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Monday, 7 May 2018

Martian Time-Slip - Philip K. Dick (1964)


Rating: Admirable

I thought it was about time I read another P. K. Dick novel, because frankly I need that kind of thing in my life on occasions. Martian Time-Slip is a typical P. K. Dick novel in almost every way, featuring shifts in reality, characters with unusual mental abilities, time distortions and many of the 'every-man' characters who endure the weird situations that appear in his novels, including this one. Although Martian Time-Slip is not without its flaws, it is ultimately one of Dick's better novels from the 1960's. P. K. Dick was an utterly unique writer, combining disparate elements that other writers would only flirt with. Although many of the novel's characters are fairly one dimensional, perhaps even mundane, Dick portrays them in such an unusually direct manner that ultimately such shortcomings are transcended, something that also significantly adds to the novel's hyper-real tone. As usual P. K. Dick pays no attention to scientific practicalities, pretty much portraying life on Mars as if it was merely some strange desert region on Earth; but ultimately it doesn't matter, it's a Philip K. Dick novel after all...


Monday, 30 April 2018

Store of the Worlds: The Stories of Robert Sheckley - edited by Alex Abramovich and Jonathan Lethem (2012)






Rating: Sublime

Store of the Worlds is perhaps the greatest collection of science fiction stories I have ever read. Every story is brilliant, thought provoking, amusing and provocative.  Many of these stories were first published in science fiction magazines from the 1950's and 1960s, such as Galaxy Science Fiction and Amazing Science Fiction Stories, even a number from Playboy Magazine! It is obvious that Sheckley helped invent some now well known science fiction tropes, but more significantly he inverted a number of them too, like portraying humans as alien invaders, let loose on the universe. Oh, and his style is polished and erudite, belying science fiction's mid century pulp reputation. Just amazing...


Monday, 16 April 2018

Manhattan Beach - Jennifer Egan (2017)







Rating: Excellent

Manhattan Beach is certainly an impressive novel. I found myself becoming emotionally engaged with the principal protagonists on multiple occasions throughout, which is always the sign of above average writing, particularly when it is a novel that I would not normally be interested in reading outside of the book club. Manhattan Beach is compelling, skillfully plotted and Egan certainly has a way with placing you right there with the characters across some varied settings. The novel falls away a bit toward the end, but that was principally because some of the narrative tension had dissipated after various plot-lines had resolved. I'll be delving into Egan's past novels in the future, in particular her Pulitzer Prize winning novel A Visit from the Goon Squad (2010).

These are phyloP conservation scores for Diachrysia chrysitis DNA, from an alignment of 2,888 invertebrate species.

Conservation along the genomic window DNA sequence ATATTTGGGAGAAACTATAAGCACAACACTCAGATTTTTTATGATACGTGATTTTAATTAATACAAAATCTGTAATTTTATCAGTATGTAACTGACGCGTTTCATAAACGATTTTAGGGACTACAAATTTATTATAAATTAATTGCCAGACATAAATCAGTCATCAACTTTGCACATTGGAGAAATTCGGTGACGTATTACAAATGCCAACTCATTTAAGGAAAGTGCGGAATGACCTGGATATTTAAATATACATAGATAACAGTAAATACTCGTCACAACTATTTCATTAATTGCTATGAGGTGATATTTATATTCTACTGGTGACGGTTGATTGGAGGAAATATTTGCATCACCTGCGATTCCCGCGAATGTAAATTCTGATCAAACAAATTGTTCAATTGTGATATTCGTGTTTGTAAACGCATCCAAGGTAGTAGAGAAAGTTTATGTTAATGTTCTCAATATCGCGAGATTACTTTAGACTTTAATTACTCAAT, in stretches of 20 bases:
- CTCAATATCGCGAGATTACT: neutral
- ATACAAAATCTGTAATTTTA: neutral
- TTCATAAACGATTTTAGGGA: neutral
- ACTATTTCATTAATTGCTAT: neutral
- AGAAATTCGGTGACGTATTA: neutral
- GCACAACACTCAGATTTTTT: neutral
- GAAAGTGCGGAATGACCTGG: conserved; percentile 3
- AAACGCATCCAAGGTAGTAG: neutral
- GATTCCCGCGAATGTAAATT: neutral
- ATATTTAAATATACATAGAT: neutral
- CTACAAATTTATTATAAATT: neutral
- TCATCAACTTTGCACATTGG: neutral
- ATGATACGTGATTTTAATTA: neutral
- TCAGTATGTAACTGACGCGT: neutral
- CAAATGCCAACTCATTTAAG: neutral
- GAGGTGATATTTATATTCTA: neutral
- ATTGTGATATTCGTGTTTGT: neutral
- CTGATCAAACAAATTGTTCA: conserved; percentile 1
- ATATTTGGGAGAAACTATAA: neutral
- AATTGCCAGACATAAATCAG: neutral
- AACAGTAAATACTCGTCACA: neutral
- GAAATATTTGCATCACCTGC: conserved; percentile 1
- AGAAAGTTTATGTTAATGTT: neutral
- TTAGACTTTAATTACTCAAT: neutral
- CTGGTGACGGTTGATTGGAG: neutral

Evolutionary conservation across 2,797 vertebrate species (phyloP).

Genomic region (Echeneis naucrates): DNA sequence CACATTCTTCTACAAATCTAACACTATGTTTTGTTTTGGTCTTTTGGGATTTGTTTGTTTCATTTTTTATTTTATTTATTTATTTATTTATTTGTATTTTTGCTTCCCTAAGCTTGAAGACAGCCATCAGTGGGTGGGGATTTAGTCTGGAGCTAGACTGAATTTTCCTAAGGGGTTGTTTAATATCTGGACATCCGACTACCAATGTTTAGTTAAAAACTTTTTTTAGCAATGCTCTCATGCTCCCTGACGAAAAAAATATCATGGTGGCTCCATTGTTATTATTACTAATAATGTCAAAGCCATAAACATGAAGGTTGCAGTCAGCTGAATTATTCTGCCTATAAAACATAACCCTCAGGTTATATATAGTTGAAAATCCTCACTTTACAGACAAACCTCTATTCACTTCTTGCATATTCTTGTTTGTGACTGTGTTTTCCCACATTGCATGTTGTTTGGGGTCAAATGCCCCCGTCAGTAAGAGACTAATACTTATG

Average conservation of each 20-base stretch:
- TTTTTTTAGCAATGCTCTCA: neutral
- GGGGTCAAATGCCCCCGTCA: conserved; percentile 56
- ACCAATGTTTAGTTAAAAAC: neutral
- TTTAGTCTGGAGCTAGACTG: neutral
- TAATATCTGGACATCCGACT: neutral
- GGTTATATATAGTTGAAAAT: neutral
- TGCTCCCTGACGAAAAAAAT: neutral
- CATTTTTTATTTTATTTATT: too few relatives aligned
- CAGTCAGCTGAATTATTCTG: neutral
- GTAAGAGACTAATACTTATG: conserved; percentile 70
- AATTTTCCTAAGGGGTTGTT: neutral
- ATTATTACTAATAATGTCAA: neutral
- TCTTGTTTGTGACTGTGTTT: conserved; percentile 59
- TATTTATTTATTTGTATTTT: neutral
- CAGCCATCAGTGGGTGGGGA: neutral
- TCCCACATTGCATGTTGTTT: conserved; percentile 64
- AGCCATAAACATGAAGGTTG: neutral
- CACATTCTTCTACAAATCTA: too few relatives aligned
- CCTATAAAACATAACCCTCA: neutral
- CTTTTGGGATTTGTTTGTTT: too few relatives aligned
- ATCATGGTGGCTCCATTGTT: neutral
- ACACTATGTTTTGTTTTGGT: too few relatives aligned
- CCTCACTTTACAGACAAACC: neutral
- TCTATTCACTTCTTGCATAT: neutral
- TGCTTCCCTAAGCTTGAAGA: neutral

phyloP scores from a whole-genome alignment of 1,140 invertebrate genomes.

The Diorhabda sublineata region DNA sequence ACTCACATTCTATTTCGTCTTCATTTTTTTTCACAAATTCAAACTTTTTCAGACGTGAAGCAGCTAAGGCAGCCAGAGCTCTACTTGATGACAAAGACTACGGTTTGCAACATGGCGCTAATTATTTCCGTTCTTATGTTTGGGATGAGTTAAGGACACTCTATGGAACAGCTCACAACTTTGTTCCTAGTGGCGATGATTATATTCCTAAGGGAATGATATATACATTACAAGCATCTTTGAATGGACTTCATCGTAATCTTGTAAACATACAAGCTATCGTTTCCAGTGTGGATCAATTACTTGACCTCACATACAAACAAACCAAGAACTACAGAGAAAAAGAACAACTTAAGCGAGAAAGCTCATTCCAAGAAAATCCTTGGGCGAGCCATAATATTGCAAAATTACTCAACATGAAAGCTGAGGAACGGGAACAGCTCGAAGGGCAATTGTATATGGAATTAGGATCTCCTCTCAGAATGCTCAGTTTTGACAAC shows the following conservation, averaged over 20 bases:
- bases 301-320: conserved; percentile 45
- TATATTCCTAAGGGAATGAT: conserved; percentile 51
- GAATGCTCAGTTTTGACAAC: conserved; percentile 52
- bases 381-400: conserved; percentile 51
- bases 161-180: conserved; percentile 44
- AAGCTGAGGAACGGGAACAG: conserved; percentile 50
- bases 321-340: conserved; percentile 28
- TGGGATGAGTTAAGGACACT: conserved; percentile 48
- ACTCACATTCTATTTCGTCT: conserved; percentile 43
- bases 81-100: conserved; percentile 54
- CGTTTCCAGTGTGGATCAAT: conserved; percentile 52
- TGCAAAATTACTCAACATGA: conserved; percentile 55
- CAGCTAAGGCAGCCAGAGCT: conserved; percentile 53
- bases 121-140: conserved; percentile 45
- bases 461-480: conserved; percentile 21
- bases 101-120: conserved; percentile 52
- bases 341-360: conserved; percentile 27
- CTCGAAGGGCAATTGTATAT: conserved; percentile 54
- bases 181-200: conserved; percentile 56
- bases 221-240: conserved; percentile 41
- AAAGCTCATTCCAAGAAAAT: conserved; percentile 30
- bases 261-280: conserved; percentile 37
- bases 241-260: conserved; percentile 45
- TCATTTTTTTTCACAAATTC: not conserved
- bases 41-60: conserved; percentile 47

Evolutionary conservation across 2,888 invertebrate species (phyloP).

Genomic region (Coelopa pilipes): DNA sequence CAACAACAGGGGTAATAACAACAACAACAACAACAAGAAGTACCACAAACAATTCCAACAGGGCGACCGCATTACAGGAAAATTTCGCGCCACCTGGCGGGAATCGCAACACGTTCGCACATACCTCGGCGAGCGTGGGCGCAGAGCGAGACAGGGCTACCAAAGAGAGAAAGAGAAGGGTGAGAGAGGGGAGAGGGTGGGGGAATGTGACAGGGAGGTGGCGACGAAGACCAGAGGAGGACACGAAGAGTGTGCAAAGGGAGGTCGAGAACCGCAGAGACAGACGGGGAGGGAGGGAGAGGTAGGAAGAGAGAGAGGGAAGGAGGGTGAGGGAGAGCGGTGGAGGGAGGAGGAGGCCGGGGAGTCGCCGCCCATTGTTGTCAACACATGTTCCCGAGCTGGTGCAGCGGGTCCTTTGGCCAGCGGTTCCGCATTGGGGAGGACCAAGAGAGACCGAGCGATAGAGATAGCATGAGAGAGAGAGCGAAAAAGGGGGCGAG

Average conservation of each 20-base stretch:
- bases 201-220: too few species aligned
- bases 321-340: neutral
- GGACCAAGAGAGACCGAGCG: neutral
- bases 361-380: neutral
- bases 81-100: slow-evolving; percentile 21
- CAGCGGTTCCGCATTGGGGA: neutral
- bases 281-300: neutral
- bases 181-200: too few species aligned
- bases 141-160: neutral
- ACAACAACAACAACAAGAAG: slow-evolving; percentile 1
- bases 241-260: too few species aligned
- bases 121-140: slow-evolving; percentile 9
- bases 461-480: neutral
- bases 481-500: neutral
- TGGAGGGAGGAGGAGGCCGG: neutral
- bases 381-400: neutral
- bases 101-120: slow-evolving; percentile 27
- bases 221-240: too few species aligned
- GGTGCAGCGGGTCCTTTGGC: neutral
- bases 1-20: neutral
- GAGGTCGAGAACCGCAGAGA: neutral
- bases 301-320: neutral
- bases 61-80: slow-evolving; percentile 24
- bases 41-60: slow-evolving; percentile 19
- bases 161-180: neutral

Monday, 2 April 2018

Fictions - Jorge Luis Borges (1941-1944, this translated edition, 2000)






Rating: Sublime


I have finally read Jorge Luis Borges and I can confirm that it is true, Borges was a literary genius. The stories that make up this collection are unique (even now), inspiring, fascinating and above all the work of what was a highly original mind. If you are feeling jaded with what you've been reading lately then read this book and be inspired by literature once again. The story - The Library of Babel, begins with one of the all time greatest opening sentences: 'The universe (which others call the library) is composed of an indefinite, perhaps infinite number of hexagonal galleries.'

I always suspected that I worked in a universe within a universe... 

 

Sunday, 11 March 2018

The Essex Serpent - Sarah Perry (2016)



Rating: Excellent


One of those popular literary fiction novels that excels in being thoroughly enjoyable without setting the literary firmament afire, which is perfectly fine. The Essex Serpent is not particularly plot driven, rather it is heavy on some weighty themes that are both universal and also particular to the Victorian era it is set in. Perry's strength lies in her splendid characterizations and making the settings come alive; she also has some fun with Gothic tropes whilst she's at it. One of my book club members described it as "gentle", in a complimentary sense of course, and I have to agree. It has been a great period of quality books for me and The Essex Serpent hasn't spoiled that particular reading roll.

Monday, 12 February 2018

Radical Technologies: The Design of Everyday Life - Adam Greenfield (2017)


Rating: Excellent


An excellent analysis of where we are at and where it all could take us; covers smart phones, the internet of things, augmented reality, digital fabrication (3D printing), cryptocurrency and blockchains (I understand it all now, sort of...), automation and machine learning (AI). Greenfield writes too much like an academic - lacking a bit of flair, but this is a small criticism. As Brian Eno says on the back cover blurb - 'This is an essential book.' I say - beware the hegemony of the stacks!

Sunday, 28 January 2018

Invisible Man - Ralph Ellison (1952)



Rating: Excellent

A challenging and inventive examination of what it was to be a black American in the mid twentieth century. Complex, surreal, disturbing and unfortunately still relevant reading within the context of the ugliness of our times.